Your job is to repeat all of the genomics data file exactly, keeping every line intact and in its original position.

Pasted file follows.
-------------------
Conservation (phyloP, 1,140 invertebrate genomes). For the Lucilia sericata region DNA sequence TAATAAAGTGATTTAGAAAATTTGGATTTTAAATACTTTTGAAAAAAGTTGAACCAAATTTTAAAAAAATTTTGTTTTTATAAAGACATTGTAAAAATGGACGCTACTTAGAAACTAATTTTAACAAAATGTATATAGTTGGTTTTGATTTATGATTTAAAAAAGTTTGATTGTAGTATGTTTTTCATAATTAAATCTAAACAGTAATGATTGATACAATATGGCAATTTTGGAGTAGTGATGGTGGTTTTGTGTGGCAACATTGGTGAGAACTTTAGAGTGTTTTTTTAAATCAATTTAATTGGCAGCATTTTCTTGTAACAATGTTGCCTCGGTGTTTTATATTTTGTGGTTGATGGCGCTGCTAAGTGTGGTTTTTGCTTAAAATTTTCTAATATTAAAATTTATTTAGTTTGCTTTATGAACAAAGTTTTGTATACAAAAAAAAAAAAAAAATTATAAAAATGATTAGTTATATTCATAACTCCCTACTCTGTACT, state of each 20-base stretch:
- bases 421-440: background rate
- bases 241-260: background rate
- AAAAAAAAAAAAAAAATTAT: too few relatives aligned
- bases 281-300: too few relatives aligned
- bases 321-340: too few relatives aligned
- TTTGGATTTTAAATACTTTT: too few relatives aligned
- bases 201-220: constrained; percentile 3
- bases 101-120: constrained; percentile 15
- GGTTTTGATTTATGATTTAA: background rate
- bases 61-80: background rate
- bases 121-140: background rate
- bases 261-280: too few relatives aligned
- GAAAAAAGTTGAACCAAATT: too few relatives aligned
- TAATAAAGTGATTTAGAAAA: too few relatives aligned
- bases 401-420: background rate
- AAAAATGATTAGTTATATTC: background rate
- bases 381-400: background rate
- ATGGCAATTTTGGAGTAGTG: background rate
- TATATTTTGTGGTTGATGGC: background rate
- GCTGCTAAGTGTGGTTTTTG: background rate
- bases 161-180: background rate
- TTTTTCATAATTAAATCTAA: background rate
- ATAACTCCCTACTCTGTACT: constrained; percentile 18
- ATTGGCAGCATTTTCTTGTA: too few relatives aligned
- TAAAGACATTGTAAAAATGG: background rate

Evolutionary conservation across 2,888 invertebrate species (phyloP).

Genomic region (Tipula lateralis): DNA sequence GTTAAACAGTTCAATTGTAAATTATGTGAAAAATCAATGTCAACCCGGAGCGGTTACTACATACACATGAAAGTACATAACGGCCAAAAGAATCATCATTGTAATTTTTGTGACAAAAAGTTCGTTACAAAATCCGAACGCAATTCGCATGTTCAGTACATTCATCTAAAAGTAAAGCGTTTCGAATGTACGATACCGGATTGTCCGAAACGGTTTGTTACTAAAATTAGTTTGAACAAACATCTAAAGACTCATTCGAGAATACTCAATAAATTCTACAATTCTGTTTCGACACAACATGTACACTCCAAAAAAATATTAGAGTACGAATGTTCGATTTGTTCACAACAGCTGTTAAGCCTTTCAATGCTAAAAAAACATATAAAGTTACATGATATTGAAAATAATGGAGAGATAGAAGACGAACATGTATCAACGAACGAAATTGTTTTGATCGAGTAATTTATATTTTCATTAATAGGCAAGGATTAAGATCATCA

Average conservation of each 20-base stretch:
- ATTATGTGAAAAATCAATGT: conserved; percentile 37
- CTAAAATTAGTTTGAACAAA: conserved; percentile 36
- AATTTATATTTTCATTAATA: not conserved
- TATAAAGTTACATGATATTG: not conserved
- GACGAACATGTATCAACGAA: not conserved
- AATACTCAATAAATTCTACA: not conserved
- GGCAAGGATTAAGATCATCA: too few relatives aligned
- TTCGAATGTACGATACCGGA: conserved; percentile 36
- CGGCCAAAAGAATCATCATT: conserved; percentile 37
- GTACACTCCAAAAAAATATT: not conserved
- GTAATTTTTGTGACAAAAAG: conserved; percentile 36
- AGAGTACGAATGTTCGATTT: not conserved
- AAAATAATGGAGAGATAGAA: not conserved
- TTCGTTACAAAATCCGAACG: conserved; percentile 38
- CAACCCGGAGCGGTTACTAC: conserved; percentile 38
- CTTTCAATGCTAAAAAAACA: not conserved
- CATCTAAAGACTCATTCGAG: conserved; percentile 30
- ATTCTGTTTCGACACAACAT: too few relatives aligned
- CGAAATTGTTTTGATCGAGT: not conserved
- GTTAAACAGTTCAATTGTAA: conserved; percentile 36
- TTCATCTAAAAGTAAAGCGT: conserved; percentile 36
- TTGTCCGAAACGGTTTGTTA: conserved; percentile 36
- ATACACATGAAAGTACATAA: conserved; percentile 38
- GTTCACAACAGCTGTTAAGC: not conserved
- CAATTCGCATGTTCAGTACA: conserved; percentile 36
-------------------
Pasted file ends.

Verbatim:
Conservation (phyloP, 1,140 invertebrate genomes). For the Lucilia sericata region DNA sequence TAATAAAGTGATTTAGAAAATTTGGATTTTAAATACTTTTGAAAAAAGTTGAACCAAATTTTAAAAAAATTTTGTTTTTATAAAGACATTGTAAAAATGGACGCTACTTAGAAACTAATTTTAACAAAATGTATATAGTTGGTTTTGATTTATGATTTAAAAAAGTTTGATTGTAGTATGTTTTTCATAATTAAATCTAAACAGTAATGATTGATACAATATGGCAATTTTGGAGTAGTGATGGTGGTTTTGTGTGGCAACATTGGTGAGAACTTTAGAGTGTTTTTTTAAATCAATTTAATTGGCAGCATTTTCTTGTAACAATGTTGCCTCGGTGTTTTATATTTTGTGGTTGATGGCGCTGCTAAGTGTGGTTTTTGCTTAAAATTTTCTAATATTAAAATTTATTTAGTTTGCTTTATGAACAAAGTTTTGTATACAAAAAAAAAAAAAAAATTATAAAAATGATTAGTTATATTCATAACTCCCTACTCTGTACT, state of each 20-base stretch:
- bases 421-440: background rate
- bases 241-260: background rate
- AAAAAAAAAAAAAAAATTAT: too few relatives aligned
- bases 281-300: too few relatives aligned
- bases 321-340: too few relatives aligned
- TTTGGATTTTAAATACTTTT: too few relatives aligned
- bases 201-220: constrained; percentile 3
- bases 101-120: constrained; percentile 15
- GGTTTTGATTTATGATTTAA: background rate
- bases 61-80: background rate
- bases 121-140: background rate
- bases 261-280: too few relatives aligned
- GAAAAAAGTTGAACCAAATT: too few relatives aligned
- TAATAAAGTGATTTAGAAAA: too few relatives aligned
- bases 401-420: background rate
- AAAAATGATTAGTTATATTC: background rate
- bases 381-400: background rate
- ATGGCAATTTTGGAGTAGTG: background rate
- TATATTTTGTGGTTGATGGC: background rate
- GCTGCTAAGTGTGGTTTTTG: background rate
- bases 161-180: background rate
- TTTTTCATAATTAAATCTAA: background rate
- ATAACTCCCTACTCTGTACT: constrained; percentile 18
- ATTGGCAGCATTTTCTTGTA: too few relatives aligned
- TAAAGACATTGTAAAAATGG: background rate

Evolutionary conservation across 2,888 invertebrate species (phyloP).

Genomic region (Tipula lateralis): DNA sequence GTTAAACAGTTCAATTGTAAATTATGTGAAAAATCAATGTCAACCCGGAGCGGTTACTACATACACATGAAAGTACATAACGGCCAAAAGAATCATCATTGTAATTTTTGTGACAAAAAGTTCGTTACAAAATCCGAACGCAATTCGCATGTTCAGTACATTCATCTAAAAGTAAAGCGTTTCGAATGTACGATACCGGATTGTCCGAAACGGTTTGTTACTAAAATTAGTTTGAACAAACATCTAAAGACTCATTCGAGAATACTCAATAAATTCTACAATTCTGTTTCGACACAACATGTACACTCCAAAAAAATATTAGAGTACGAATGTTCGATTTGTTCACAACAGCTGTTAAGCCTTTCAATGCTAAAAAAACATATAAAGTTACATGATATTGAAAATAATGGAGAGATAGAAGACGAACATGTATCAACGAACGAAATTGTTTTGATCGAGTAATTTATATTTTCATTAATAGGCAAGGATTAAGATCATCA

Average conservation of each 20-base stretch:
- ATTATGTGAAAAATCAATGT: conserved; percentile 37
- CTAAAATTAGTTTGAACAAA: conserved; percentile 36
- AATTTATATTTTCATTAATA: not conserved
- TATAAAGTTACATGATATTG: not conserved
- GACGAACATGTATCAACGAA: not conserved
- AATACTCAATAAATTCTACA: not conserved
- GGCAAGGATTAAGATCATCA: too few relatives aligned
- TTCGAATGTACGATACCGGA: conserved; percentile 36
- CGGCCAAAAGAATCATCATT: conserved; percentile 37
- GTACACTCCAAAAAAATATT: not conserved
- GTAATTTTTGTGACAAAAAG: conserved; percentile 36
- AGAGTACGAATGTTCGATTT: not conserved
- AAAATAATGGAGAGATAGAA: not conserved
- TTCGTTACAAAATCCGAACG: conserved; percentile 38
- CAACCCGGAGCGGTTACTAC: conserved; percentile 38
- CTTTCAATGCTAAAAAAACA: not conserved
- CATCTAAAGACTCATTCGAG: conserved; percentile 30
- ATTCTGTTTCGACACAACAT: too few relatives aligned
- CGAAATTGTTTTGATCGAGT: not conserved
- GTTAAACAGTTCAATTGTAA: conserved; percentile 36
- TTCATCTAAAAGTAAAGCGT: conserved; percentile 36
- TTGTCCGAAACGGTTTGTTA: conserved; percentile 36
- ATACACATGAAAGTACATAA: conserved; percentile 38
- GTTCACAACAGCTGTTAAGC: not conserved
- CAATTCGCATGTTCAGTACA: conserved; percentile 36